Japan cultivates the most expensive mangoes in the world sell for $230each
Hiroyuki Nakagawa، a Japanese farmer، has been cultivating mangoes inside a foggy greenhouse at his farm in Otofuke on the island of Hokkaido in the snowy northernmost Tokachi region in Japan since 2011 and he never thought an experiment in sustainable farming would one day yield the world’s most expensive mangoes as he sells them now for as much as $230 each and harvest roughly 5 thousand mangoes out of the season.
Hiroyuki Nakagawa، the Japanese farmer، has been able to harvest the most expensive mangoes in the world by using a mix of natural elements from different seasons inside Otofuke farm on the island of Hokkaido in Japan، whose temperature is around 36C but outside the greenhouse the temperature is a freezing -8C on a clear December day.
Hiroyuki Nakagawa sells mangoes in Japan and outside
Bloomberg agency mentions that Hiroyuki Nakagawa، who wears a white tank top inside a foggy greenhouse at his farm in Otofuke on the island of Hokkaido in Japan، plucks ripened mangoes ready to be packed and shipped.
The 62-year-old Hiroyuki Nakagawa، the Japanese farmer، who had previously run a petroleum company، stated that at first no one took him seriously as he wanted to create something natural out of nature in his farm in Otofuke on the island of Hokkaido in Japan.
Hiroyuki Nakagawa left oil business to cultivate mangoes
Hiroyuki Nakagawa switched to mangoes cultivation under the guidance of another mango farmer from the southern prefecture of Miyazaki، following years in the oil business، where surging prices convinced him of the need to look beyond fossil fuels.
This farmer claimed that it was feasible to grow the fruit mangoes in winter months so that Hiroyuki Nakagawa founded his farm in Otofuke on the island of Hokkaido in Japan and established his startup Noraworks Japan.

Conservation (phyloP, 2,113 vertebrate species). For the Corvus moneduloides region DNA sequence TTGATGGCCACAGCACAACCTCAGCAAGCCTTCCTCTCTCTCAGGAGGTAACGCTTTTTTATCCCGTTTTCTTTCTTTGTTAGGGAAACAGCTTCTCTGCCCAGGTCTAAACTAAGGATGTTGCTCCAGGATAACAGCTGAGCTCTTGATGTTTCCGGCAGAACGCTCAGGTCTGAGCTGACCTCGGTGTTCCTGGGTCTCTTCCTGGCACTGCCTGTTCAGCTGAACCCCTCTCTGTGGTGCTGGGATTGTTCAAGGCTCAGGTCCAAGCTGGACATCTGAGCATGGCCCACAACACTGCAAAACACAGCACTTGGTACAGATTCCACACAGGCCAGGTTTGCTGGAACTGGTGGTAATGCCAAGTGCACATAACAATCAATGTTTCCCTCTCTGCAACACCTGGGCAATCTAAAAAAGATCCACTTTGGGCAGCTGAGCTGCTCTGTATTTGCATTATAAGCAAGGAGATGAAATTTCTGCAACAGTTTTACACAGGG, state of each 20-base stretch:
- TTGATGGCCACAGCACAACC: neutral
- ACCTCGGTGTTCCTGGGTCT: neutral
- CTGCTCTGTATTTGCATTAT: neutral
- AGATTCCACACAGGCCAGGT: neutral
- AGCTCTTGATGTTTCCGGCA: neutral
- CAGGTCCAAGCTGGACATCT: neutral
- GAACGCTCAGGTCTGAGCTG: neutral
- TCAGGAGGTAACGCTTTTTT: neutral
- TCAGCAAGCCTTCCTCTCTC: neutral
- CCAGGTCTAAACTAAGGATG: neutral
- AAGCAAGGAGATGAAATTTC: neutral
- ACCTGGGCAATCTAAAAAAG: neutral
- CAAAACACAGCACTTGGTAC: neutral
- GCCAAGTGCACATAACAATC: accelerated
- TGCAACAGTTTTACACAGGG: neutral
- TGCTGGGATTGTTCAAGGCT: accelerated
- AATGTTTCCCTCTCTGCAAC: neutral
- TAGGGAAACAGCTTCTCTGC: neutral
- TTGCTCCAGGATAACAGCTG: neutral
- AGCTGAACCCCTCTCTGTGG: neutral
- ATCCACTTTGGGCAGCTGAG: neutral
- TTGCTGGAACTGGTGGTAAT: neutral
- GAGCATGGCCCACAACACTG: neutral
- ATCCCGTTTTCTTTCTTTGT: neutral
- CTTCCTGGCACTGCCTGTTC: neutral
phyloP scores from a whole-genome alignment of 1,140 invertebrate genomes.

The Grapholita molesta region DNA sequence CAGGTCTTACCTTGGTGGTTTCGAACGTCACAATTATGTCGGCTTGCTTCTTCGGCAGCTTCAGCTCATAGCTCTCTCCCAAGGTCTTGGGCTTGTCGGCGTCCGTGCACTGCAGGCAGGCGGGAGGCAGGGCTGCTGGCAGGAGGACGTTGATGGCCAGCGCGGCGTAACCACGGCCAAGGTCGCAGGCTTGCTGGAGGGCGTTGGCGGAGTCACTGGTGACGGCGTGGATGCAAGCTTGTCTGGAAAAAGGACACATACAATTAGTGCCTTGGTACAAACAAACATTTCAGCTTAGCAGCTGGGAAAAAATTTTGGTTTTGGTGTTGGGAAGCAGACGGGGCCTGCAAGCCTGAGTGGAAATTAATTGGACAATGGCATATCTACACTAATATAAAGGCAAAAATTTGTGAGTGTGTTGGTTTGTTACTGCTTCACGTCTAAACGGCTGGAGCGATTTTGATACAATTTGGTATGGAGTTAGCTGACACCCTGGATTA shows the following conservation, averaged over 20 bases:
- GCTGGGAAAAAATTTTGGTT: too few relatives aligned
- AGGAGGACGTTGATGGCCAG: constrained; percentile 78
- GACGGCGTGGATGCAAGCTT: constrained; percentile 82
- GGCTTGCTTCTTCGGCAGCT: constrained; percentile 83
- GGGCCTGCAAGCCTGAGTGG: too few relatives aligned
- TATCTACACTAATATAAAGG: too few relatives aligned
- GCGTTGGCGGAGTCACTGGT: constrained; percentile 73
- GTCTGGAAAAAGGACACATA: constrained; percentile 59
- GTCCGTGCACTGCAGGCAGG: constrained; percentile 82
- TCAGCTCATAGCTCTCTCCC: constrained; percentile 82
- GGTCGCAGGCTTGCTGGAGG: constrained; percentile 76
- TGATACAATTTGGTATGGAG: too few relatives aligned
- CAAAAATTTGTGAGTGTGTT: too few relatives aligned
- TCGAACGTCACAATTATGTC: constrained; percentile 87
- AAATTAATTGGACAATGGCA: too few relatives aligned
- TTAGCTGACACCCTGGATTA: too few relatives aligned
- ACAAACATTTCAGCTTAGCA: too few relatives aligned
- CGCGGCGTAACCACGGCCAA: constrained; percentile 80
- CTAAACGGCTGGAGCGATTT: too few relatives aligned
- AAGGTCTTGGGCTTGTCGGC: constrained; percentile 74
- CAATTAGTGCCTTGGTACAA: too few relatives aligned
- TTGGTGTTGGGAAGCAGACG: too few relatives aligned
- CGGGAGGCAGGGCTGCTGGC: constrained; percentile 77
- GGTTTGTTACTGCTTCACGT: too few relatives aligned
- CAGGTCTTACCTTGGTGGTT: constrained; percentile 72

Mangoes brand as Hakugin no Taiyo، Sun in the Snow.
Hiroyuki Nakagawa has been able in just a few years later to trademark his mangoes brand as Hakugin no Taiyo، which translates to "Sun in the Snow"، as Nakagawa's secret is using the two natural resources his homeland of Hokkaido is famous for snow and Onsen hot springs.
He has been able to store snow from the winter months and uses it in the summer to cool his greenhouses، tricking the fruits into delaying blooming، then in the winter he uses natural hot springs to warm the greenhouse and harvest roughly 5 thousand mangoes out of each season.
Hiroyuki Nakagawa invented process to ripen mangoes in winter
The process، that Hiroyuki Nakagawa invented، allows the mangoes to ripen during the cooler months when few insects are around، which means no use of pesticides، and Hokkaido's low-humidity climate also reduces the need for mold-removing chemicals، as well as the harvesting in the winter، when farmers have less work، allows better access to labor at a time when Japan faces a worker shortage، particularly in rural areas.
The sustainable approach، that Hiroyuki Nakagawa invented، is just an added bonus to the taste، which Nakagawa claims is much sweeter than normal mangoes with a higher sugar content of about 15 degrees، and his fruit boasts a buttery smooth texture devoid of stringiness.
One of his mangoes sold in Tokyo for almost $400
The novelty factor of how they're produced by the sustainable approach، that Hiroyuki Nakagawa invented، has intrigued customers and retailers alike that in 2014 the department store Isetan displayed one of his mangoes at its Shinjuku location in Tokyo، and it later sold for almost $400.
The eye-popping price for a single mango made headlines، garnering more attention and making it a hard-to-get item، that on the official website where customers can place orders، they're often greeted with the words "SOLD OUT" in a big، bold red font for the mango cultivated by Hiroyuki Nakagawa.
Hiroyuki Nakagawa's mango has been famous in Japan and outside
Hiroyuki Nakagawa's mango has been famous in Japan and outside that his clients include restaurateurs such as Asia's Best Female Chef 2022 Natsuko Shoji، who uses the fruit in her mango flower cakes and he also has customers overseas and ships his mangoes abroad to high-end retailers، such as City'super in Hong Kong.
Hiroyuki Nakagawa has discovered more unexpected benefits of farming mango in winter as he doesn't use pesticides، so that tea company Lupicia has approached him about using his mango leaves for mango tea.
Hiroyuki Nakagawa likes mangoes but he likes peaches even more so he aims to raise other tropical fruits using the same method to turn Tokachi into a fruit production hub in winter and give the local economy in Japan a boost.